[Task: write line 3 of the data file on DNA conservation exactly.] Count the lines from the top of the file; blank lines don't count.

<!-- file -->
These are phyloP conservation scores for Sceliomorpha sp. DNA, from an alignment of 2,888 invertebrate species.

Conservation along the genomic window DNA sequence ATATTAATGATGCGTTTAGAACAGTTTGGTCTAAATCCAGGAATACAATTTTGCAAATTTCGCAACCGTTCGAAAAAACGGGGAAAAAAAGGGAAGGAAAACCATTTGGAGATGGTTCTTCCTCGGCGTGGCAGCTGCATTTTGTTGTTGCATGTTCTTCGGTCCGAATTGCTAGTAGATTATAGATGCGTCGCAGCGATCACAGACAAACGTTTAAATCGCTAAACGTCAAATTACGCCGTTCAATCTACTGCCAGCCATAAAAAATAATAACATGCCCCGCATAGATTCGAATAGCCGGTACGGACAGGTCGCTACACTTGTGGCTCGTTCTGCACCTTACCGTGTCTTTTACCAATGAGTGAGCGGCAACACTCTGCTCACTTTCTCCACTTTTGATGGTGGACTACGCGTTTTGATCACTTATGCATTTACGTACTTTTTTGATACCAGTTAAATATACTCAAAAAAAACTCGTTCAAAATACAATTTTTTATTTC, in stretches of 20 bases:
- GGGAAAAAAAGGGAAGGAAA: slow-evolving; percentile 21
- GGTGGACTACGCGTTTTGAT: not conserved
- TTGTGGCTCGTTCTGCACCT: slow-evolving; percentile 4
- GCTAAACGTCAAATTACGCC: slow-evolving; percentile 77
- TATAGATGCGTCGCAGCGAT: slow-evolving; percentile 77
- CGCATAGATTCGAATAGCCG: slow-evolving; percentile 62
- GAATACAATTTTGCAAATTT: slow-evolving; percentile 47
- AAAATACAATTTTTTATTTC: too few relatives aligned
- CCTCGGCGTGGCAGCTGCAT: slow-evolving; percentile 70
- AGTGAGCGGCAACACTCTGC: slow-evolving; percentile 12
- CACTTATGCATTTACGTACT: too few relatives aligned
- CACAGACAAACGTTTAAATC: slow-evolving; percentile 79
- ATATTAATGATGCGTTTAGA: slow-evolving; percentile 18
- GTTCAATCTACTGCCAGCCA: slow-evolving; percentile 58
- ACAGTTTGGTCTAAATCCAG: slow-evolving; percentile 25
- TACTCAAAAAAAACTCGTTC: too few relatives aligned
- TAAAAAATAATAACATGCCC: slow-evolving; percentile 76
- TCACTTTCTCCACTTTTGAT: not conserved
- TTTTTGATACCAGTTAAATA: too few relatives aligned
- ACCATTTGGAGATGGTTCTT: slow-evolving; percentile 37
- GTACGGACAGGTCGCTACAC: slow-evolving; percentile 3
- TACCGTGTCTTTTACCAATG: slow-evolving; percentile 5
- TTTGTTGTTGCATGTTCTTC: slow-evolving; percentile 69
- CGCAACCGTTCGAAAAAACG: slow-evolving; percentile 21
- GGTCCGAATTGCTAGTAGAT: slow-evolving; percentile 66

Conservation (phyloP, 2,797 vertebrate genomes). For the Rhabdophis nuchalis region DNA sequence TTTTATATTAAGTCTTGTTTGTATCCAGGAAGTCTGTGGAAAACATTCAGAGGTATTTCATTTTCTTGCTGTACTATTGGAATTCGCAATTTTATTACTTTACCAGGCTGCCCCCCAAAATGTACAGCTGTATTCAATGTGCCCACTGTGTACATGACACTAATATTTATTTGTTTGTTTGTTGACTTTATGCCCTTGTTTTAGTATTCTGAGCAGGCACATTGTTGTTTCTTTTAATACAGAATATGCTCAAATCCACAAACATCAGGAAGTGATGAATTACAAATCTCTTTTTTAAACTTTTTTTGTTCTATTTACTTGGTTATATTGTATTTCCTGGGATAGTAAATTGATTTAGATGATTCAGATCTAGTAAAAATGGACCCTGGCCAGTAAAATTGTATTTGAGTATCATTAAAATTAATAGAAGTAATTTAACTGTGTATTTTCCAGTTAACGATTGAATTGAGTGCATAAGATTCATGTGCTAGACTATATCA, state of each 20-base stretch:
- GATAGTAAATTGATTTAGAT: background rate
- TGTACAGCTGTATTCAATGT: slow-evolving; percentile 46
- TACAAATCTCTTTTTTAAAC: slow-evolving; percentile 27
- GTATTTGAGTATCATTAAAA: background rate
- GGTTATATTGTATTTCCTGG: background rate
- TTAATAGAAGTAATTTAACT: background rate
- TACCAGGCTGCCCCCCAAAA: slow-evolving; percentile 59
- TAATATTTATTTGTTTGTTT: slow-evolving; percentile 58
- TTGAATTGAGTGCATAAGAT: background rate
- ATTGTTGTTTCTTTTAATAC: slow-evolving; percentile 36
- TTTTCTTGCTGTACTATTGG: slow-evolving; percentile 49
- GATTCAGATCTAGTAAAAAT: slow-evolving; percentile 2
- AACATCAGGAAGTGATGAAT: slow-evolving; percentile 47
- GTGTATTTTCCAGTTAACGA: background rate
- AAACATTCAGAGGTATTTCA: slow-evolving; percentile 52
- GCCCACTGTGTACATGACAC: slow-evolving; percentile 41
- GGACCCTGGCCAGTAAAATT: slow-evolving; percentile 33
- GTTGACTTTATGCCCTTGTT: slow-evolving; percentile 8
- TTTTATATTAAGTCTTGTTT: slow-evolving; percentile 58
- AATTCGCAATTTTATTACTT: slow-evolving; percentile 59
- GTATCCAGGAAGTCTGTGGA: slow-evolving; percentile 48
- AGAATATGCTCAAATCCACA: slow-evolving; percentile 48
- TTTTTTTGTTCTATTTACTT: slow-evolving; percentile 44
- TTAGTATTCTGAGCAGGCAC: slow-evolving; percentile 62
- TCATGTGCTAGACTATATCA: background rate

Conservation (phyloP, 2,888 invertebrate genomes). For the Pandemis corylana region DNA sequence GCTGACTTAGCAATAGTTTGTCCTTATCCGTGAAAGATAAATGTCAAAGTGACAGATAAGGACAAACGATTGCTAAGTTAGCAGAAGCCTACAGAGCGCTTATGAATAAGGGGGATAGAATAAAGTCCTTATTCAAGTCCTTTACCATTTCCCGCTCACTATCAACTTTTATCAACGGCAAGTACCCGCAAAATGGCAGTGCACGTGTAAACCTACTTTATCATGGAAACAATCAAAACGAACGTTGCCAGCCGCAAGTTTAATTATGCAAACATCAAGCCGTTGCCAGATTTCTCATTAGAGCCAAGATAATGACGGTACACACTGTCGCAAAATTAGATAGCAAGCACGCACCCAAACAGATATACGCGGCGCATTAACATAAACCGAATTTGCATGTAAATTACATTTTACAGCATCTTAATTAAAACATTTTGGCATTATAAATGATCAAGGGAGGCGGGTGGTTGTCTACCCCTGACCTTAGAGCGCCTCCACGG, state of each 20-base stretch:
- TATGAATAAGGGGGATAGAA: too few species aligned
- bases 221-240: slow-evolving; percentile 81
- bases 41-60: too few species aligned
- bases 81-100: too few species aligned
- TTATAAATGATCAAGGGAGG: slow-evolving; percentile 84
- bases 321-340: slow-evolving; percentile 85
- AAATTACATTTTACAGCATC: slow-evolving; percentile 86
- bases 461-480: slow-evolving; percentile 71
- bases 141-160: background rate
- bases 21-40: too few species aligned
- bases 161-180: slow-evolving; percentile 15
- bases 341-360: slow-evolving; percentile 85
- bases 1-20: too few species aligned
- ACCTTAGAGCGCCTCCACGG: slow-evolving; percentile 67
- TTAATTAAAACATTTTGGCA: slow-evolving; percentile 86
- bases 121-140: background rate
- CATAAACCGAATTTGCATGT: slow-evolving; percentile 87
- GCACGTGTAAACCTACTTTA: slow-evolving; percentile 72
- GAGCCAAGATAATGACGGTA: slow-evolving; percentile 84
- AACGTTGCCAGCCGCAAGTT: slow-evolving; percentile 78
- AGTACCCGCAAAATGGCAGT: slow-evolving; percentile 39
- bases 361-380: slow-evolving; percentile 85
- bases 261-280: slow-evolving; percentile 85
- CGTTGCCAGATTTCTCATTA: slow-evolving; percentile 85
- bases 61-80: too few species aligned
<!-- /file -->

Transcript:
- GGGAAAAAAAGGGAAGGAAA: slow-evolving; percentile 21